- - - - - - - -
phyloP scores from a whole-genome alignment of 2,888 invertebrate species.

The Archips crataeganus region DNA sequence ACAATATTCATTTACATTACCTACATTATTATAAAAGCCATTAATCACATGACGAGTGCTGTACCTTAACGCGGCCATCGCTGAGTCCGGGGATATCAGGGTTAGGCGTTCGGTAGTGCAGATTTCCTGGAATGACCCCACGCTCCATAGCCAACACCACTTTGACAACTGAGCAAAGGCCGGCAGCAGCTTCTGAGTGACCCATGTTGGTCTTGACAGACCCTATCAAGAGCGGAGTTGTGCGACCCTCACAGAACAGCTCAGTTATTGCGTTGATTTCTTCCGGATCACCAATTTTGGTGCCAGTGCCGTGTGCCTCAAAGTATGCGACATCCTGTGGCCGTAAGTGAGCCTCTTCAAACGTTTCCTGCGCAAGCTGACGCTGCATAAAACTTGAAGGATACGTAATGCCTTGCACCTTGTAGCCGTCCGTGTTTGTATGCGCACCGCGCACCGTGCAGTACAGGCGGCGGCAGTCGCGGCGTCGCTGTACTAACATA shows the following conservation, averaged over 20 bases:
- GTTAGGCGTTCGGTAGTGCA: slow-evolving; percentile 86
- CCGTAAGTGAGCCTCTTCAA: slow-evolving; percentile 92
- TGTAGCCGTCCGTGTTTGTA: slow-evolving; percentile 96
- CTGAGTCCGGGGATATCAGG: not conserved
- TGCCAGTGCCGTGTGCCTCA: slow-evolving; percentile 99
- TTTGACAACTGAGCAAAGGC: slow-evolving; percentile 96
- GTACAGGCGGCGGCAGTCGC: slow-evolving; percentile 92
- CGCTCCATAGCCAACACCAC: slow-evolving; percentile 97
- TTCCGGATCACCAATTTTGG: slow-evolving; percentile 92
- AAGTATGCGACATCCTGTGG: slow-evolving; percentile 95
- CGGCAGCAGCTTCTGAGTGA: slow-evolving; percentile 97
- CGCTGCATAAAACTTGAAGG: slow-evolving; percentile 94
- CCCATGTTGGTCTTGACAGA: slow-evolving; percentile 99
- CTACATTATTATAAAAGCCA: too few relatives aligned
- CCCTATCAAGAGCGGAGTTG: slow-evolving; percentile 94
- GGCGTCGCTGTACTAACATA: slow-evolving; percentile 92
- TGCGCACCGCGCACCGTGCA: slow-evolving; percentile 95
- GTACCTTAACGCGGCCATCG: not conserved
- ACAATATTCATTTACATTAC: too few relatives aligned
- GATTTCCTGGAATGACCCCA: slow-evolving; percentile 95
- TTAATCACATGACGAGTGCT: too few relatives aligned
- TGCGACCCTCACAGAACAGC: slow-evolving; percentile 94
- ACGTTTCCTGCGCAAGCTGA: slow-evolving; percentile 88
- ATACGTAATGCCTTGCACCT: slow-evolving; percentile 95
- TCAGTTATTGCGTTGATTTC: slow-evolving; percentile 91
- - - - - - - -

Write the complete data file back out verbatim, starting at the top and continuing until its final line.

phyloP scores from a whole-genome alignment of 2,888 invertebrate species.

The Archips crataeganus region DNA sequence ACAATATTCATTTACATTACCTACATTATTATAAAAGCCATTAATCACATGACGAGTGCTGTACCTTAACGCGGCCATCGCTGAGTCCGGGGATATCAGGGTTAGGCGTTCGGTAGTGCAGATTTCCTGGAATGACCCCACGCTCCATAGCCAACACCACTTTGACAACTGAGCAAAGGCCGGCAGCAGCTTCTGAGTGACCCATGTTGGTCTTGACAGACCCTATCAAGAGCGGAGTTGTGCGACCCTCACAGAACAGCTCAGTTATTGCGTTGATTTCTTCCGGATCACCAATTTTGGTGCCAGTGCCGTGTGCCTCAAAGTATGCGACATCCTGTGGCCGTAAGTGAGCCTCTTCAAACGTTTCCTGCGCAAGCTGACGCTGCATAAAACTTGAAGGATACGTAATGCCTTGCACCTTGTAGCCGTCCGTGTTTGTATGCGCACCGCGCACCGTGCAGTACAGGCGGCGGCAGTCGCGGCGTCGCTGTACTAACATA shows the following conservation, averaged over 20 bases:
- GTTAGGCGTTCGGTAGTGCA: slow-evolving; percentile 86
- CCGTAAGTGAGCCTCTTCAA: slow-evolving; percentile 92
- TGTAGCCGTCCGTGTTTGTA: slow-evolving; percentile 96
- CTGAGTCCGGGGATATCAGG: not conserved
- TGCCAGTGCCGTGTGCCTCA: slow-evolving; percentile 99
- TTTGACAACTGAGCAAAGGC: slow-evolving; percentile 96
- GTACAGGCGGCGGCAGTCGC: slow-evolving; percentile 92
- CGCTCCATAGCCAACACCAC: slow-evolving; percentile 97
- TTCCGGATCACCAATTTTGG: slow-evolving; percentile 92
- AAGTATGCGACATCCTGTGG: slow-evolving; percentile 95
- CGGCAGCAGCTTCTGAGTGA: slow-evolving; percentile 97
- CGCTGCATAAAACTTGAAGG: slow-evolving; percentile 94
- CCCATGTTGGTCTTGACAGA: slow-evolving; percentile 99
- CTACATTATTATAAAAGCCA: too few relatives aligned
- CCCTATCAAGAGCGGAGTTG: slow-evolving; percentile 94
- GGCGTCGCTGTACTAACATA: slow-evolving; percentile 92
- TGCGCACCGCGCACCGTGCA: slow-evolving; percentile 95
- GTACCTTAACGCGGCCATCG: not conserved
- ACAATATTCATTTACATTAC: too few relatives aligned
- GATTTCCTGGAATGACCCCA: slow-evolving; percentile 95
- TTAATCACATGACGAGTGCT: too few relatives aligned
- TGCGACCCTCACAGAACAGC: slow-evolving; percentile 94
- ACGTTTCCTGCGCAAGCTGA: slow-evolving; percentile 88
- ATACGTAATGCCTTGCACCT: slow-evolving; percentile 95
- TCAGTTATTGCGTTGATTTC: slow-evolving; percentile 91